This is the Unicode (big-endian) encoding with BOM. Notice that this BOM is in the opposite order from the little-endian BOM.

    EF BB BF 48 65 6C 6C 6F

    This is UTF-8 encoding. The first three bytes are the UTF-8 encoding of the BOM.

    2B 2F 76 38 2D 48 65 6C 6C 6F

    This is UTF-7 encoding. The first five bytes are the UTF-7 encoding of the BOM. Notepad doesn't support this encoding.

    Notice that the UTF7 BOM encoding is just the ASCII string "+/v8-", which is difficult to distinguish from just a regular file that happens to begin with those five characters (as odd as they may be).

    The encodings that do not have special prefixes and which are still supported by Notepad are the traditional ANSI encoding (i.e., "plain ASCII") and the Unicode (little-endian) encoding with no BOM. When faced with a file that lacks a special prefix, Notepad is forced to guess which of those two encodings the file actually uses. The function that does this work is IsTextUnicode, which studies a chunk of bytes and does some statistical analysis to come up with a guess.

    And as the documentation notes, "Absolute certainty is not guaranteed." Short strings are most likely to be misdetected.

    [Raymond is currently on vacation; this message was pre-recorded.]

  • The Old New Thing

    Out of the deep fryer


    McDonalds anonunced that it would no longer offer "Super Size" on its menu. The ostensible reason was that the addition of newer healthier options didn't leave room on the menu for "Super Size".

    This was of course laughable on its face.

    Now it's even more laughable, because it turns out that the so-called "healthy" options are even fattier than the burgers. You can see for yourself on McDonalds' own Interactive Nutrition Counter. A Caesar Salad with Chicken Premiere contains 18.4 grams of fat, compared to 11.5 grams of fat in a cheeseburger.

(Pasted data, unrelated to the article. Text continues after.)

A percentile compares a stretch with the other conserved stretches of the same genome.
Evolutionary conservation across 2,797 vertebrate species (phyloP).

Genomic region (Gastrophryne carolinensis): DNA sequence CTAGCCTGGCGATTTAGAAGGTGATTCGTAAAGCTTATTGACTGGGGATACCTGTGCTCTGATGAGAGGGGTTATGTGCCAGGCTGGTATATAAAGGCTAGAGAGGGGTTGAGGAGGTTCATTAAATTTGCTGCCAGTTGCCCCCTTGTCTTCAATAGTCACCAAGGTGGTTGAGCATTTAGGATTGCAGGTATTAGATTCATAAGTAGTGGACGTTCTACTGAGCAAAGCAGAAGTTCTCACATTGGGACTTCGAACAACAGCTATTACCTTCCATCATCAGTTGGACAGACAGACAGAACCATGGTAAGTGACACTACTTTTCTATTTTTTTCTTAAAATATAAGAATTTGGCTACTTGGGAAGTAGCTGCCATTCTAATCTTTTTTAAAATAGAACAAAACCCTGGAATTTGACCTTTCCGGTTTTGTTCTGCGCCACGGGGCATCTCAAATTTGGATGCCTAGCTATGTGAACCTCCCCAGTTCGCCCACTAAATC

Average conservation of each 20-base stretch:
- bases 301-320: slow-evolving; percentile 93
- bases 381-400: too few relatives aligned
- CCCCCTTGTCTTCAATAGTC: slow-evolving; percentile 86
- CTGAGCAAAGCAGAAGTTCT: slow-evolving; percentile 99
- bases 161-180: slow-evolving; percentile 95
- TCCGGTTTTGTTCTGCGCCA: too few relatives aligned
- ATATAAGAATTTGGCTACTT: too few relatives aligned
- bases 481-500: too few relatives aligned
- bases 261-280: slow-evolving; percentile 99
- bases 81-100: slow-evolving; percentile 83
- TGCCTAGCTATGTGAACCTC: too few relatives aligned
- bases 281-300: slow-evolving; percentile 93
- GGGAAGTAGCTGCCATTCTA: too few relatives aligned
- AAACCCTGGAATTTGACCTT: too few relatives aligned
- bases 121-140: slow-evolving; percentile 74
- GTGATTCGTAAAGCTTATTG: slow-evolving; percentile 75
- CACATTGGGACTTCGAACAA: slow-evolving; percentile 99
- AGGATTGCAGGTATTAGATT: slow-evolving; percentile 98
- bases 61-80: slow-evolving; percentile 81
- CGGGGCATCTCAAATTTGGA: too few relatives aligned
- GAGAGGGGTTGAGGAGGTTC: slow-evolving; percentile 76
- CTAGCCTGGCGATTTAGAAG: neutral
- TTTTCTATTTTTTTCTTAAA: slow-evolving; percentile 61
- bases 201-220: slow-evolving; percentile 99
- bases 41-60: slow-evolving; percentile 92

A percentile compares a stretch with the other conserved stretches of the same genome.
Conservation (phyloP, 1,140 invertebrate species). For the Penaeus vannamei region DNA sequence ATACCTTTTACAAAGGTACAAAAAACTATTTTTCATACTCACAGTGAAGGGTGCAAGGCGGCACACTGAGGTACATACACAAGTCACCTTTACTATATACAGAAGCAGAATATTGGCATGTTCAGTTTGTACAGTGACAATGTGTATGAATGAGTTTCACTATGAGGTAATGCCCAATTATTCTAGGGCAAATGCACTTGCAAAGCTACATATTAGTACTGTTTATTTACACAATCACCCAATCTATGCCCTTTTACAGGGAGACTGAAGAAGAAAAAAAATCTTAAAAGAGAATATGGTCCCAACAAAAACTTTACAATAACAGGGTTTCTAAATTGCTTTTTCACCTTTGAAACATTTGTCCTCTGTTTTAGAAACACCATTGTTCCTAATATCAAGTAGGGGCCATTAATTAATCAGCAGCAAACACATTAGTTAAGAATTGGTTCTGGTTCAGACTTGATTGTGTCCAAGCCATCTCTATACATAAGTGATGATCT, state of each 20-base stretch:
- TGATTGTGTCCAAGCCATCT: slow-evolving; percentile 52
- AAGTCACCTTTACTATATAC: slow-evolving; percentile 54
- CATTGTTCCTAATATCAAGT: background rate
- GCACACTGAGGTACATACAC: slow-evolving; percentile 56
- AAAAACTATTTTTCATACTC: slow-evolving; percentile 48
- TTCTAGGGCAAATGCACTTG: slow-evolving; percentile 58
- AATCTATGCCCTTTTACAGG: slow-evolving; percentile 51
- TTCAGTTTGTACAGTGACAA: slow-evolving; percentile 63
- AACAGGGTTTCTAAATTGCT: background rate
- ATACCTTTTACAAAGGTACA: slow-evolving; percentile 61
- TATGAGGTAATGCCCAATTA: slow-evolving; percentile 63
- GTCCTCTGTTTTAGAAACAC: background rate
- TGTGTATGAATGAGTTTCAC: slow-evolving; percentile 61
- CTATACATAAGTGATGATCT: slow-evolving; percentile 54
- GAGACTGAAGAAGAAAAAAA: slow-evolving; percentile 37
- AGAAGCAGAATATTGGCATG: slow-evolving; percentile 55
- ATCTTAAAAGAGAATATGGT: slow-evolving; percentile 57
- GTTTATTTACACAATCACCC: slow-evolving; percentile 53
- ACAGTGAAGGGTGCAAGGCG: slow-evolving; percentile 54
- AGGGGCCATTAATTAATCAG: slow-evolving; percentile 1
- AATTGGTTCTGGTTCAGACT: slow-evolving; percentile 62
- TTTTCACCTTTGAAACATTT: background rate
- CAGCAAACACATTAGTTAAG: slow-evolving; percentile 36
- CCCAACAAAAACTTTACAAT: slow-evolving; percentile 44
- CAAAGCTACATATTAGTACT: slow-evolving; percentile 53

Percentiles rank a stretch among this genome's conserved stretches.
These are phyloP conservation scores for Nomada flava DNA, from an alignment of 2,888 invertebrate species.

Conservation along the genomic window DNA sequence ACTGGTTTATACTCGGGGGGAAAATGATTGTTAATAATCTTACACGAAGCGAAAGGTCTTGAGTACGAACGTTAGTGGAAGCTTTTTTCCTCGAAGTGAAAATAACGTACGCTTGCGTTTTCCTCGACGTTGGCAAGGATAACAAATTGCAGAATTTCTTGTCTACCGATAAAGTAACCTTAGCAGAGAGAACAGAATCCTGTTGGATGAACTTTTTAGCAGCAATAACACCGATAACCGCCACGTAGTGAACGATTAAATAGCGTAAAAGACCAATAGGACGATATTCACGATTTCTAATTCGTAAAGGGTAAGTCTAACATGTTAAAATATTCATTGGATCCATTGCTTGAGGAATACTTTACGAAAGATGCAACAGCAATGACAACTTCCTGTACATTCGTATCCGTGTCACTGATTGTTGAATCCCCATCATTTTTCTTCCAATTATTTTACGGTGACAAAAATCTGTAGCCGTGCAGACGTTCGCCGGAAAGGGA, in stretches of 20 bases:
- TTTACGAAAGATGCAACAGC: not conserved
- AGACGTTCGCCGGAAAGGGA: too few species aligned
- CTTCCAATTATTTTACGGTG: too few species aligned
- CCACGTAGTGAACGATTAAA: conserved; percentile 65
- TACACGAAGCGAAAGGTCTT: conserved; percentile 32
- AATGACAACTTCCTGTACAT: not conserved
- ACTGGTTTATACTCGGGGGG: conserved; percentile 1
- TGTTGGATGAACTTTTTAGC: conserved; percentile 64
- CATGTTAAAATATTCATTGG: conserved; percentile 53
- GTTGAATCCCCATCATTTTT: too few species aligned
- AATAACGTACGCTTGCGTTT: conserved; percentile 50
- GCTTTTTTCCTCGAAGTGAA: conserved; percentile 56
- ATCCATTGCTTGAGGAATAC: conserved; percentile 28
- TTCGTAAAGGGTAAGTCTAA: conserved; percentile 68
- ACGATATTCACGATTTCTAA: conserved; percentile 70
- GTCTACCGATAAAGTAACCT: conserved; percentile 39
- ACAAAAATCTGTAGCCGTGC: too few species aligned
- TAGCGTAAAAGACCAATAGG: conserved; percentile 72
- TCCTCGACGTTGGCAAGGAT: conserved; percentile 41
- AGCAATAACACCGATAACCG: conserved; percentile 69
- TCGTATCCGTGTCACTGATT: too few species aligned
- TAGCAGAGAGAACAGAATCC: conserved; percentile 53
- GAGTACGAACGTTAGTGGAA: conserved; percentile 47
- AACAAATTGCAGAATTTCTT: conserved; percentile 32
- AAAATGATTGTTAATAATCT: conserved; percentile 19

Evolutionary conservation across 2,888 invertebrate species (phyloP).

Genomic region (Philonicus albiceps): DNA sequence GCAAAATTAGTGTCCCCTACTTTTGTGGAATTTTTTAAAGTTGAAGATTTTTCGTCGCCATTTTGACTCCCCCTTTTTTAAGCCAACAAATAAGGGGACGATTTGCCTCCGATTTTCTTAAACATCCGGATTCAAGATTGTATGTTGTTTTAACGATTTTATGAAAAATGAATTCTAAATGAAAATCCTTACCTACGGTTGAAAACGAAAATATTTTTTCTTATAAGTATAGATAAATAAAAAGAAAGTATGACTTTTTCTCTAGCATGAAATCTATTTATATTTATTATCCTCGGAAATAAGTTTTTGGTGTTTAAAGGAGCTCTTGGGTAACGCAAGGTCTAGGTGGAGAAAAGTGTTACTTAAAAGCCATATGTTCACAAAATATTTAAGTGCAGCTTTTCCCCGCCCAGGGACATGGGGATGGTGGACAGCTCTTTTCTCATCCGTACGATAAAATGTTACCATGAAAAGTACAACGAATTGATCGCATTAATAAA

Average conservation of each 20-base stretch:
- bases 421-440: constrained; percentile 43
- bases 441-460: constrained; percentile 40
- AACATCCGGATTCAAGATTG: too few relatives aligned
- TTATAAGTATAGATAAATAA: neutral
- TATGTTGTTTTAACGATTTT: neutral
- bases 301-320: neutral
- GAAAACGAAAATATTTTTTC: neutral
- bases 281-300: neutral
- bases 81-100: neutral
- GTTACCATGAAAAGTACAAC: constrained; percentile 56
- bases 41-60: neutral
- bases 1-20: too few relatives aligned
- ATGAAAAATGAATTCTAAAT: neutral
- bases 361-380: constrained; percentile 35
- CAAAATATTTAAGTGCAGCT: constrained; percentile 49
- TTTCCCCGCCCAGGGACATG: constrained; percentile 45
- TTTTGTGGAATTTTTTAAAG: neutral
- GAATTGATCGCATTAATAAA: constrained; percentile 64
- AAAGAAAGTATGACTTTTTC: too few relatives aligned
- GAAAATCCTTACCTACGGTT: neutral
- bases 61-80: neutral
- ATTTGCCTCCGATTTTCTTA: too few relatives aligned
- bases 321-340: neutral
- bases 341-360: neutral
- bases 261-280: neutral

[Raymond is currently on vacation; this message was pre-recorded.]

  • The Old New Thing

    @-notation was never legal in HTTP URLs anyway


    Some people are in an uproar over IE's dropping of support for @ notation in HTTP URLs. What people fail to note is that The @ notation was never legal for HTTP URLs in the first place. If you go to RFC 1738 section 3.3 (HTTP), it explicitly states:

    An HTTP URL takes the form:


    where <host> and <port> are as described in Section 3.1. If :<port> is omitted, the port defaults to 80. No user name or password is allowed.

    (Emphasis mine.)

    So there are now three sides to the argument:

    • "I want Internet Explorer to be backwards-compatible with my invalid URLs." (These people want the @-syntax retained.)
    • "I want Internet Explorer to be more secure." (These people want the @-syntax removed.)
    • "I want Internet Explorer to be more standards-compliant." (These people also want the @-syntax removed.)

    Personally I think dropping support for @-notation was the right thing to do.

    [Raymond is currently on vacation; this message was pre-recorded.]

  • The Old New Thing

    the qUirKY jaPan HomEPage


    The weird stuff about Japan you were afraid to ask about. The Seldom-Asked Questions are interesting, but what I find the most fascinating is the pictures of various Japanese subcultures.

    [Raymond is currently on vacation; this message was pre-recorded.]

Page 404 of 434 (4,335 items) «402403404405406»